Yr Athro Damian Walford Davies

Professor Damian Walford Davies

Pro Vice-Chancellor, College of Arts, Humanities and Social Sciences

Email:
walforddaviesd@cardiff.ac.uk
Telephone:
+44 (0)29 2087 6049
Location:
2.72, John Percival Building, Rhodfa Colum, Caerdydd, CF10 3EU
Welsh speaking
Available for postgraduate supervision

Mae'r cynnwys hwn ar gael yn Saesneg yn unig.

I am currently Pro Vice-Chancellor for the College of Arts, Humanities and Social Sciences, a role I took on in July 2018. From 2014 to 2018 I was Head of the School of English, Communication and Philosophy - a multi-discipline School with fascinating synergies between its constituent subjects. I continue to supervise PhD students - please see the information under the adjacent tabs.

I joined the School of English, Communication & Philosophy at Cardiff in 2013 from Aberystwyth University, where I was Head of the Department of English & Creative Writing and Rendel Chair of English. I was Head of School at Cardiff from 2014 to 2018, when I took on the role of Pro Vice-Chancellor for the College of Arts, Humanities and Social Sciences.

I served as Chair of Literature Wales, one of the national companies of Wales, from 2012 to 2018, and from 2015 to 2018 I was Chair of the Board of Cardiff University Press, Cardiff University's innovative Diamond Open Access institutional publisher.

Professional memberships

I am a Fellow of the Learned Society of Wales.

I am currently Pro Vice-Chancelllor of the College of Arts, Humanities and Social Sciences and therefore my teaching time is limited, but my curriculum portfolio includes undergraduate and MA modules on Romanticism, Welsh Writing in English and Creative Writing.

The main fields of my research are Romanticism, in particular the relation between literature and politics in the age of revolution; the wider material cultures of the Romantic period; Romantic historicism and the methodologies of Romantic Studies; Romanticism and geography/ cartography; Welsh  Writing in English; twentieth-century poetry; and Creative Writing (in  particular poetry and ekphrasis/word-and-image) - together, of course, with the  interfaces between these periods/disciplines.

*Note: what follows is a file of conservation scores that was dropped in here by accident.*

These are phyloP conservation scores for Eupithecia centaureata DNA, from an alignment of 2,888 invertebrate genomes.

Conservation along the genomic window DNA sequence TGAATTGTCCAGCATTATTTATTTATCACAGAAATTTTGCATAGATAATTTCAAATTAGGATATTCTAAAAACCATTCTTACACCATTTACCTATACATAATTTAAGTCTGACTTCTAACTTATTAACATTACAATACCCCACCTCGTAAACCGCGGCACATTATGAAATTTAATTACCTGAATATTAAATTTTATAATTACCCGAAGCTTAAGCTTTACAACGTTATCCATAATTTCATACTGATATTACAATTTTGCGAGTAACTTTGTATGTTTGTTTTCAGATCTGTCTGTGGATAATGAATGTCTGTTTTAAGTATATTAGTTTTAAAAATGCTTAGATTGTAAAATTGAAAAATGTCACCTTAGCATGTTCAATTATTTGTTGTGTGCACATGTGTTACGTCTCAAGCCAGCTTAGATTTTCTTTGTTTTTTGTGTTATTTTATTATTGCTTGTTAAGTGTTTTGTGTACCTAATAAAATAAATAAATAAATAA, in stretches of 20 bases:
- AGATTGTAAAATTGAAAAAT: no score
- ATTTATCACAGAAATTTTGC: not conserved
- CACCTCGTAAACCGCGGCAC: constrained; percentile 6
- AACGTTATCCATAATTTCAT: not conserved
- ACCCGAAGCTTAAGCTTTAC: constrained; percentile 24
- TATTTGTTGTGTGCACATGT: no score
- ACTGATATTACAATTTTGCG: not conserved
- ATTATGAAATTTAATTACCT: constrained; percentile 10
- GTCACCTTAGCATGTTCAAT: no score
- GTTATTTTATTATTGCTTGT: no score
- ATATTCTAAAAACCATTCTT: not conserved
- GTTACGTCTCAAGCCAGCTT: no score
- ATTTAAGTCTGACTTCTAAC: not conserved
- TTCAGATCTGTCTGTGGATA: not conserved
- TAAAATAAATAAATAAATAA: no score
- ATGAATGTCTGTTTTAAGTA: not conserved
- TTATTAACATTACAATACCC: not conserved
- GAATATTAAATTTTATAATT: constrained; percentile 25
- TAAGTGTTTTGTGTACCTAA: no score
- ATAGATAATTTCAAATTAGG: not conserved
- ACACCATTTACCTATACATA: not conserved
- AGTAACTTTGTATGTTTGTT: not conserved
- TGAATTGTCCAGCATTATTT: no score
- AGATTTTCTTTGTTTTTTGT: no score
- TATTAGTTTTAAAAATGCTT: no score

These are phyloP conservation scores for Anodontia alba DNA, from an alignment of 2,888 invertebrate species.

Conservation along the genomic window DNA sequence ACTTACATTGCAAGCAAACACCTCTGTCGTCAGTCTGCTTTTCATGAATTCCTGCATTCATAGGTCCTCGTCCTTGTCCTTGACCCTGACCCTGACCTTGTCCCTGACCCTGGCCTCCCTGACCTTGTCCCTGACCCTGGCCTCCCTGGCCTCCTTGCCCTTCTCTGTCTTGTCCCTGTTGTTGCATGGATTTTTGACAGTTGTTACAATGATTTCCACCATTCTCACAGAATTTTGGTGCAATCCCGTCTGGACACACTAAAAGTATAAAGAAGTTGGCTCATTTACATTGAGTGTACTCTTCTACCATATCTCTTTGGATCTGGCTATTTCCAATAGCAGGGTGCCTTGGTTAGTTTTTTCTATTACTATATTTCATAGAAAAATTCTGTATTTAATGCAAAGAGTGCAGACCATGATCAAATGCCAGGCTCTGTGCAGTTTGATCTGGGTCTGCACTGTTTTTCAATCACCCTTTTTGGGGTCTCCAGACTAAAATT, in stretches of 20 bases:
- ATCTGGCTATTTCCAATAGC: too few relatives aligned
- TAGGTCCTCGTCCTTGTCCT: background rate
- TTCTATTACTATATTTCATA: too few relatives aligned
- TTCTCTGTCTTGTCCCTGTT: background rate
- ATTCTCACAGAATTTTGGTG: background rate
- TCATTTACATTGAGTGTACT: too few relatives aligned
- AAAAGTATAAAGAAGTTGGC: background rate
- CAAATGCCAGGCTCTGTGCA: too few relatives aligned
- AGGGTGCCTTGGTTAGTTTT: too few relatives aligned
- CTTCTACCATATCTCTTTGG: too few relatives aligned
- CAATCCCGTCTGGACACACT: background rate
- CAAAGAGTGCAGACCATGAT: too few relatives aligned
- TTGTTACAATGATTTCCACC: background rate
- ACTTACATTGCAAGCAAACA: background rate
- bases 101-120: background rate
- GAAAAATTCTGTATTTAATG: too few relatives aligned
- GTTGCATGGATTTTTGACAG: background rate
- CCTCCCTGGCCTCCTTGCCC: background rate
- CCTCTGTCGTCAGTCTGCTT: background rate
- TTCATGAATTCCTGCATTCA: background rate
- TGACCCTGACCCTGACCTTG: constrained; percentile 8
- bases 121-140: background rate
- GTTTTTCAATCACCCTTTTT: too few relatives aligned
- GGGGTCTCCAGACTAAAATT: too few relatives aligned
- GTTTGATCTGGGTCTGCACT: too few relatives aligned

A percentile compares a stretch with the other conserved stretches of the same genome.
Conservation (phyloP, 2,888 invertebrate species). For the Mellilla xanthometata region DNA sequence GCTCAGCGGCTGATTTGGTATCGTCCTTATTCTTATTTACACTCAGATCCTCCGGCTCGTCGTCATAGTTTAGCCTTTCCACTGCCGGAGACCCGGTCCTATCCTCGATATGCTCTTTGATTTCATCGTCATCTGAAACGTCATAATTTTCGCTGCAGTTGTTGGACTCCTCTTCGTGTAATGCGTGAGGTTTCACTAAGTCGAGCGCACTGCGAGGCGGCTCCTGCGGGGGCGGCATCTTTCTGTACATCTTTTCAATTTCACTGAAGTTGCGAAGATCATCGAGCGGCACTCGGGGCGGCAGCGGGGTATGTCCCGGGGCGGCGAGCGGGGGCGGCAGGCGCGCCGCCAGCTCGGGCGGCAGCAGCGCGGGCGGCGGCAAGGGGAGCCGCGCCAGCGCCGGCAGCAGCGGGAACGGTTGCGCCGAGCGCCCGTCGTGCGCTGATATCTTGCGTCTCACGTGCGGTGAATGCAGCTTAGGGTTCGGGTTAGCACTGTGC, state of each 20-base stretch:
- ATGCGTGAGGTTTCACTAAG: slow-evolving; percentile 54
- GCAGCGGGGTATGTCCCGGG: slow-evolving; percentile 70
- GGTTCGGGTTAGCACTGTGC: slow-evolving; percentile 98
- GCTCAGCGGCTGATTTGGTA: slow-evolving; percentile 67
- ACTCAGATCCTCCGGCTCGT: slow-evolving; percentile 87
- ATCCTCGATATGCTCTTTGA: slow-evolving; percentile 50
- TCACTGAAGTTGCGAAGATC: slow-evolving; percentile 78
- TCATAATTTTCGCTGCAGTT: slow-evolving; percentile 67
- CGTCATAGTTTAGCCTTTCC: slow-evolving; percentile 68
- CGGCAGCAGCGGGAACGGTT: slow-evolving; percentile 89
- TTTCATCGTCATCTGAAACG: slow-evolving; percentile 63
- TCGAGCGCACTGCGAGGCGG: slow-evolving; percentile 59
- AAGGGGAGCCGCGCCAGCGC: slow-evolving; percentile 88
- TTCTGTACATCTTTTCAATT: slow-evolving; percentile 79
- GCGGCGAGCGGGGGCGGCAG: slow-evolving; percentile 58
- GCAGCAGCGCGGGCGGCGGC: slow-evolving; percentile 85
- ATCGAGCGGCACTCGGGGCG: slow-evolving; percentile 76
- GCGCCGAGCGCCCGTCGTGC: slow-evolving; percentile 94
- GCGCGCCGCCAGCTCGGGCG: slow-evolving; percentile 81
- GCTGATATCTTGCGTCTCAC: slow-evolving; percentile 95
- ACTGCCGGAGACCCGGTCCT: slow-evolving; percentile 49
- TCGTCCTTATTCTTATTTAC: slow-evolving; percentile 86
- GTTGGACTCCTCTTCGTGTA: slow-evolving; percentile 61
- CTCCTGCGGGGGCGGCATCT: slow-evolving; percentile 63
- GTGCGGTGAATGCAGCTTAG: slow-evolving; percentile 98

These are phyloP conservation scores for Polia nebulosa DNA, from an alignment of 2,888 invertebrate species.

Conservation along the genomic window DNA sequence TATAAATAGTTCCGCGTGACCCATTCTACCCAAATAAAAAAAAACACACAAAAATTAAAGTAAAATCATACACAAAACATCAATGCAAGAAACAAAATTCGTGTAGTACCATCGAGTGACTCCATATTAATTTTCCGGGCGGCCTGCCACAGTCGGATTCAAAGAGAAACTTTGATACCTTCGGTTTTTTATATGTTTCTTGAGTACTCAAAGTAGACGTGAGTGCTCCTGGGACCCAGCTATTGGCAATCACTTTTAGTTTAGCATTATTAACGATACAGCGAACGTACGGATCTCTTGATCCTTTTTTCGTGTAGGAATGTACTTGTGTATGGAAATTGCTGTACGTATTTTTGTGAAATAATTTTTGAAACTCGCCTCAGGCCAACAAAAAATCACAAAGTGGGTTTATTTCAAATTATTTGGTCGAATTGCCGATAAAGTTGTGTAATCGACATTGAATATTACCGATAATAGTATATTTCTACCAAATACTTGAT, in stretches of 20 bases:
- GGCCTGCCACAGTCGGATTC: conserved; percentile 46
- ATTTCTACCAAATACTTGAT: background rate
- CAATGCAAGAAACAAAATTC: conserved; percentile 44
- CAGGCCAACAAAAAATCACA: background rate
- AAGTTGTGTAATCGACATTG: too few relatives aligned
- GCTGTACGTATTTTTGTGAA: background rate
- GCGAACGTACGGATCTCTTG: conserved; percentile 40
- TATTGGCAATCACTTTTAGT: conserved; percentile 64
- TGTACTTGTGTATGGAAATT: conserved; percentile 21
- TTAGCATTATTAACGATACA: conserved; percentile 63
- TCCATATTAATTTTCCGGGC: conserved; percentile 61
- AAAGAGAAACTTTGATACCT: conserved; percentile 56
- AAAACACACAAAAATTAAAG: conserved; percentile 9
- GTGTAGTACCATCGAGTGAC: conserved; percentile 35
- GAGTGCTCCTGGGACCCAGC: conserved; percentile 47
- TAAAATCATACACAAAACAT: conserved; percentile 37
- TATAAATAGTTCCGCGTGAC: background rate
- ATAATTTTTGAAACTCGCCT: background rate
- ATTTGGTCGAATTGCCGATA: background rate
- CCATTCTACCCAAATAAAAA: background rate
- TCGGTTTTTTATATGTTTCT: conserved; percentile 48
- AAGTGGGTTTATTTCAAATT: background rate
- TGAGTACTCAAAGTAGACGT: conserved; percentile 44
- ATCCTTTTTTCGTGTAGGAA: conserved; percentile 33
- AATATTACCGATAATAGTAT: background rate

I am interested in theorising, in a self-aware way, the methods we deploy as literary critics and editors to seek to know the Romantic period. One of  my current projects is an edited collection entitled Counterfactual Romanticism, which explores the what ifs of literary history in order get a fresh purchase on our relationship with a literary past we all too unthinkingly 'inherit'. (In this book, I wrest the Frankenstein story from Mary Shelley and reimagine/ relocate it as the 1790s creation of her (surviving) mother, Mary Wollstonecraf.)

I am completing the co-authored final volume of the Oxford Literary History of  Wales, of which I am General Editor. Recent publications include articles on Coleridge, shipwreck and trauma; Keats's creative-critical negotiations with the disease that killed him; an edited collection that explores Roald Dahl's formative relation to Wales - Roald Dahl: Wales of the Unexpected (2016); and the poetry collection Judas. Forthcoming projects include the Cambridge edition of Thomas Love Peacock'™s novel, The Misfortunes of Elphin (1829); a co-edited collection with Cambridge University Press entitled Romantic Cartographies; and a book-length ghost story in verse, set in late-Victorian Cardiff, entitled Docklands. I am also completing a creative non-fiction book, entitled Ground, that traverses and burrows into four adjacent fields in the Vale of Glamorgan.

I welcome applications for PhD study in the fields of Romantic-period literature and culture; literary geography/ cartography; Welsh Writing in English; and Creative Writing (epsecially poetry).